9. The Assembly reaffirms that the recall of people’s representatives by the political parties (“imperative mandate”) is a practice which is unacceptable in a democratic state. The relevant constitutional provisions need to be abrogated in line with the recommendations made by the Venice Commission in 2004 and similar provisions also need to be deleted from ordinary legislation. The Assembly believes that a consistent political programme, responsible and committed party membership and scrupulous screening of parties’ candidates are more effective tools for encouraging party and faction discipline.

10. The Assembly recognises that both regular and pre-term elections constitute a legitimate democratic instrument for the people to choose and control the authorities that act in their name. Early elections are a normal practice in all democratic countries of the Council of Europe, and as such could be accepted as a key building block of political compromise. However, the Assembly underlines that for any elections to be considered democratic, they should be conducted according to a legitimate procedure that allows fair campaigning and free choice for voters.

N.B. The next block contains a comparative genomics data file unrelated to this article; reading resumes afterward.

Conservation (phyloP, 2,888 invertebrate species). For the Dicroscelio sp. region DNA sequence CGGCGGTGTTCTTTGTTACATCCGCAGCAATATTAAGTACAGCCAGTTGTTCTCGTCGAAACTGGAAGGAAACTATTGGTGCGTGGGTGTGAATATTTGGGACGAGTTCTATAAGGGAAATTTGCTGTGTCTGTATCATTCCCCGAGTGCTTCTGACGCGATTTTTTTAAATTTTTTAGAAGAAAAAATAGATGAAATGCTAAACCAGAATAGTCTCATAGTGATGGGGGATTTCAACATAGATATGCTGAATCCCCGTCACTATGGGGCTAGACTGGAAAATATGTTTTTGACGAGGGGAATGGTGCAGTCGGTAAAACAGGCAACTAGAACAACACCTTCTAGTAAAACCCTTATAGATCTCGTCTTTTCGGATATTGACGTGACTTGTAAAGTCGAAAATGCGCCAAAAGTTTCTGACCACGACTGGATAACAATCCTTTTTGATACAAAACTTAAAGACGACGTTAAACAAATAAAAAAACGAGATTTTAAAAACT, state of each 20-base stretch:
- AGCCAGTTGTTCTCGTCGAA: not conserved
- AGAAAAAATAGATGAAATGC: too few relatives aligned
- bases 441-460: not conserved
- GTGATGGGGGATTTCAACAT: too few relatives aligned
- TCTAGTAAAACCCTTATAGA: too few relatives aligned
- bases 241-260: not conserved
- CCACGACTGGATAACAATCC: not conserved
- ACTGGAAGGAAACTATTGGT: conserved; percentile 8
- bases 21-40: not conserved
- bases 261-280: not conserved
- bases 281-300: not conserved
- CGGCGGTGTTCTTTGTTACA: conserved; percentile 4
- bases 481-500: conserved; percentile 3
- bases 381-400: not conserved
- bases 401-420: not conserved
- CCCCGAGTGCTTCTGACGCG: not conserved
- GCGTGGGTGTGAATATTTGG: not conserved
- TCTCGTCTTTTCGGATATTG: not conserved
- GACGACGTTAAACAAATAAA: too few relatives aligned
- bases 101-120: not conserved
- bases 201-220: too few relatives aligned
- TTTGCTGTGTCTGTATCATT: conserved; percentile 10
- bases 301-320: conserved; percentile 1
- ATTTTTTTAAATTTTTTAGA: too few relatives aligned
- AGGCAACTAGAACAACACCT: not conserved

11. In this respect the Assembly notes with concern that the existing provisions of election legislation that regulate pre-term elections within the constitutionally set timeframe (sixty days) are insufficient and do not guarantee proper conditions for free and fair elections. It regrets that the government has not complied with the legally valid decree (until proven otherwise) and has not allocated the required funding for these elections.

12. The Assembly also urges the Ukrainian authorities and the country’s political forces to address as soon as possible the problem of the parliamentary election system, which may represent one of the causes of the weakness of the political system. A fully proportional system with closed party lists and with all of Ukraine being treated as one single constituency, as endorsed by the constitutional amendments of 2004, does not guarantee the election of a parliament representing Ukrainian society in all its diversity.

13. The Assembly deplores the fact that the judicial system of Ukraine has been systematically misused by other branches of power and that top officials do not execute the courts’ decisions, which is a sign of erosion of this crucial democratic institution. An independent and impartial judiciary is a precondition for the existence of a democratic society governed by the rule of law. Hence the urgent necessity to carry out comprehensive judicial reform, including through amendments to the constitution.